Opinion Articles

Measurement as a Policy Weapon in a New Age of Antisemitism

American Jews may now be experiencing something they have not faced in the century since the wave of nativism that swept the US after World War I: politically purposed antisemitism. Along with this resurgence has come a wave of incidents, both minor and all too deadly. There is the possibility of a fundamental shift in the relationship with larger US society that since 1945 has stood as a high-water mark in world Diaspora history. The portents from Europe are not promising. European Jews appear to be more than two decades into an experience that has seen them becoming increasingly marginalized as communities and as individuals. Will American Jews come to feel as embattled and besieged as them?

Unfortunately, it is hard to know.

Of course, the U.S. has a culture and political history distinctly different from even Western Europe let alone the post-Communist East. But beyond the complexities of these social dynamics, there is a further problem: we cannot really compare trends accurately, especially in the realm of beliefs, sentiments, and memes. Social media and other factors have changed the speed for both the propagation and evolution of antisemitic tropes in a manner unimaginable only a few decades ago. This makes the job harder — but our need to know even more imperative.

If antisemitism has become a serious problem, it is time to respond to it seriously.

This seems a paradoxical statement. There are organizations already working to record, deter and prepare for antisemitic acts and speech. Some efforts are local, while others have a wider geographic spread.[i] Their reports, studies and education and outreach programs are often of excellent quality. They represent most of what we know of current antisemitism. There is no need to reinvent the wheel. Current efforts should continue, but they should be strengthened as well. Jews in the U.S. spent several years wondering if the forces unleashed during the 2016 election would lead to fundamental change. Since the synagogue attacks in Poway and Pittsburgh, they have wondered what these incidents mean for the longer term. They and their leaders need tools for better tracking, understanding and acting in the face of the newer forms of an ancient danger.

Measuring to inform community action

The challenge is not lack of effort, but the absence of a unifying framework for assessing what we know–and what we don’t.[ii] We lack consistent terminology and methods — it is often hard not only to compare across countries but even in the same country. If the main information source is police records, differences in criminal and civil codes make comparison difficult; that which is a crime in one country (e.g., hate speech) may not be in another (and willingness to report to the authorities varies as well) while community agencies, even those of long standing, may change methods causing discontinuities in their own records. But we need to go even further and adopt not a policing but a policy orientation to clarify what we still need to learn, enhance effective participation by all communities potentially under threat, and erect a means to unify, organize and disseminate work across organizations and communities.

As a result, our current assessment of antisemitism is a patchwork even within single countries. We lack causal explanations and foresightful analyses. Fragmented and inconsistent data impede attempts at systematic comparative analysis.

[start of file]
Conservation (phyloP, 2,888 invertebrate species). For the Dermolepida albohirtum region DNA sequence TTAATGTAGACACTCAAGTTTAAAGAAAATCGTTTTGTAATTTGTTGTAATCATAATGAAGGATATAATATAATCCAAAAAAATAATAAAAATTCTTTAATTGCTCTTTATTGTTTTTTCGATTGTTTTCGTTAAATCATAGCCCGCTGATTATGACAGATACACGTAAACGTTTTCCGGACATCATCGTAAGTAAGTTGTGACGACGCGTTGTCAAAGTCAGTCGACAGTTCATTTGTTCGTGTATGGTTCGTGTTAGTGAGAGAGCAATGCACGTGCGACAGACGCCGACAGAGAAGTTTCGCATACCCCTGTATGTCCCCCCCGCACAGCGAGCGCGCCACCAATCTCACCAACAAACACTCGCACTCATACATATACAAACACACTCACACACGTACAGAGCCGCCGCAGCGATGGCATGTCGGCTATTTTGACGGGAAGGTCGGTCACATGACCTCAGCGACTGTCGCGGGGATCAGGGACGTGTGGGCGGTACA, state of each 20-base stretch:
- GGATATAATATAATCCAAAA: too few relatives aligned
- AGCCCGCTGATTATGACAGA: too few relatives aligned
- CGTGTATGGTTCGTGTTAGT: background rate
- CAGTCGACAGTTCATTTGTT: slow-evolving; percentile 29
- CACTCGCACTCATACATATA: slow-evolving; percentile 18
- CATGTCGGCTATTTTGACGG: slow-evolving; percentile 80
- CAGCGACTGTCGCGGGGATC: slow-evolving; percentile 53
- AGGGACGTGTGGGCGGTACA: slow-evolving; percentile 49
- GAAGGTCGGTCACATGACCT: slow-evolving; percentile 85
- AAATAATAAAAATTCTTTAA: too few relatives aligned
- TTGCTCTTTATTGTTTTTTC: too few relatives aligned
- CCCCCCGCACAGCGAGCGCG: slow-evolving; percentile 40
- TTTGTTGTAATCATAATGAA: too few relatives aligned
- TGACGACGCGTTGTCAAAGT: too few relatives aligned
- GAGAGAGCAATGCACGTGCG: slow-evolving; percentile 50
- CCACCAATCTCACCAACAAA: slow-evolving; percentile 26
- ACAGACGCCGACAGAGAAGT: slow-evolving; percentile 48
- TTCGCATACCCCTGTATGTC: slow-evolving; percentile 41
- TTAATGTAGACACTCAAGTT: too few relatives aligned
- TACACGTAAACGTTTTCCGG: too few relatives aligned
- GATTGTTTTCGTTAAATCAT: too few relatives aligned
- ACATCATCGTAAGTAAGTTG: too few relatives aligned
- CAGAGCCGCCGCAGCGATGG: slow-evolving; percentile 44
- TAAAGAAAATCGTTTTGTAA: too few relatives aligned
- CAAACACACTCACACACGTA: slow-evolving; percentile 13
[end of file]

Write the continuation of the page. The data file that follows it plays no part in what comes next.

Times and the nature of antisemitism have changed. Moving forward requires widespread involvement in mutually supportive efforts to leverage knowledge. Surely, the globalization of antisemitic discourse and incitement itself is reason enough to deepen collaboration. Whereas domestic acts of antisemitism have traditionally been the focus of the major community security agencies, and general antisemitic phenomena the province of academic scholarship, those same local efforts would be enhanced by achieving a wider shared perspective both in geographic scope and informed understanding of modern and future trends. The need is not to centralize measurement activity. Rather, it is to amplify, unify and disseminate work by diverse contributors with a common goal: a better understanding of (and means to resist) contemporary antisemitism.

We should be clear about the gaps in our understanding. The familiar image of the drunk looking for his lost keys under the lamppost because that’s where the light is captures the tendency to measure that which is easiest. A better framing would be to begin from a policy perspective: what we need to know to both monitor and act. Proceeding from fundamental Jewish community interests (physical security of individuals and well-being of communities; the ability to exercise rights such as freedom of movement, political engagement, and economic activity; establish and maintain Jewish communal institutions, engage in Jewish religious rites and practices, and support Jewish national sovereignty as expressed through the State of Israel,) we can frame four categories for measurement — building on the JPPI approach. The first two include measures of antisemitic attitudes and actions, currently the most common focus for measurement. To this we add direct effects on Jewish individuals and communities as well as effects on Jews’ attitudes, behaviors, and sense of well-being.

Enhance mutual support, respond vigorously, build coalitions

A collaborative effort to measure antisemitism with unprecedented sophistication, speed, and scope should proceed along several lines. The work can be shared among agencies and groups, mixed disciplines and skills, and both experts and community leaders.

Frame Concepts: How do definitions of antisemitic attitudes, events, and impacts differ across countries, international organizations, and in key institutions such as universities, media, etc? Creating a common taxonomy is not easy but would make cross-country and multi-year comparisons feasible.

Framing around an excessively narrow perspective may turn a blind eye to some of antisemitism’s consequences. What do we need to understand about “antisemitism without Jews” in East Asia–the most dynamic economic region in the world? What are the implications of recrudescent antisemitism for non-Jews? These questions provide a more comprehensive lens and broaden the base for coalition building.